Now some background on Spalding. He was born on July 21, 1918, in Hawaii, son of Phillip and Alice Cooke Spalding. He had a younger brother, Charles. There is a story of how his father came into wealth in Hawaii: here is a short biography of the man, dating from 1925:

PHILIP E. SPALDING, Department Manager. Coming to Honolulu in 1912 in association with his brother, Walter, with a contract for the construction of the marine barracks at Pearl Harbor, Philip E. Spalding, now manager of the merchandise department of C. Brewer & Co., Ltd., has since made Hawaii his home. Their first work completed, the Spaldings branched into a general contracting business and built the United States naval hospital and officers’ quarters at Pearl Harbor, the Honolulu Iron Works and Star-Bulletin office, among other work.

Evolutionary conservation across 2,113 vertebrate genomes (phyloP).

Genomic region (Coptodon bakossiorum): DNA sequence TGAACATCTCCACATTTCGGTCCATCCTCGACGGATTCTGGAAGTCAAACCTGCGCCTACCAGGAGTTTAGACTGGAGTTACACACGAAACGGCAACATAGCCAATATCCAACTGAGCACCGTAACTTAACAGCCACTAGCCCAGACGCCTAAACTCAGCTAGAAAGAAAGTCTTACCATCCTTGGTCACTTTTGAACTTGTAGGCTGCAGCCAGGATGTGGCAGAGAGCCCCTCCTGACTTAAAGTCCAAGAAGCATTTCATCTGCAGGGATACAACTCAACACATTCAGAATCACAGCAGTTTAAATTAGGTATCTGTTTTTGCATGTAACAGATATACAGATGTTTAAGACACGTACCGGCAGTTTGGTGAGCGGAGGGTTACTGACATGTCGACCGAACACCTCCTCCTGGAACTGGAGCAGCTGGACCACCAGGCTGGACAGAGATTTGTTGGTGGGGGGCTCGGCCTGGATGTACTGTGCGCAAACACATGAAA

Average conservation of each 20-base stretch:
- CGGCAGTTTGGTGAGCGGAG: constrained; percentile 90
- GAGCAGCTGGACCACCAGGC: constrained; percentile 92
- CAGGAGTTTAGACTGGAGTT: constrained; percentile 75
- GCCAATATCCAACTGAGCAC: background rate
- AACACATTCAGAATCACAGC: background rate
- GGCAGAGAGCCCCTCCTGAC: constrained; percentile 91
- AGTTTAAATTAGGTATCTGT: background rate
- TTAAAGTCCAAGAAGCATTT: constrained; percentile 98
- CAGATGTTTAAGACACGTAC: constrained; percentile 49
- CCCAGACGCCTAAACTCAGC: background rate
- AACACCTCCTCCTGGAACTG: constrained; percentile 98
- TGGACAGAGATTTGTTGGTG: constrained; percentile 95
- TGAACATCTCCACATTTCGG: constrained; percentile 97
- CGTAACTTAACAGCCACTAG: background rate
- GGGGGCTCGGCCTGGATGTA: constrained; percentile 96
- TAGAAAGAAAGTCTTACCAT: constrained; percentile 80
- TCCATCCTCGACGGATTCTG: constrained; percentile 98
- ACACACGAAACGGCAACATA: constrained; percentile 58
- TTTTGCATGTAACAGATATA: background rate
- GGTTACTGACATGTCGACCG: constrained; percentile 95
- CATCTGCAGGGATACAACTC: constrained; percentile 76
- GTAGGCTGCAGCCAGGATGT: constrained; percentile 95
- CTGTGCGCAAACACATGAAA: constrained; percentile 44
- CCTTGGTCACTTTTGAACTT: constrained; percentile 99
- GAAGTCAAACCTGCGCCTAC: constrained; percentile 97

With the intervention of the World War, Mr. Spalding entered the army as captain of the Machine Gun Company of the 1st Regiment, Hawaiian National Guard, and served at the Hawaiian Department headquarters until he was honorably discharged in May, 1919, when he joined Lewers & Cooke, Ltd. He resigned as vice-president of that firm in October, 1924, to take his present position with C. Brewer & Co., Ltd.
Mr. Spalding is a director of Lewers & Cooke, the American Sugar Co. and the Pacific Trust Co., Ltd. He is also a trustee of Leahi Home, Queen’s Hospital, Palama Settlement, a member of the Republican county committee, and has served on the City Planning Commission since 1918. He is a member of the University, Oahu Country, Commercial and Hawaii Polo and Racing Clubs.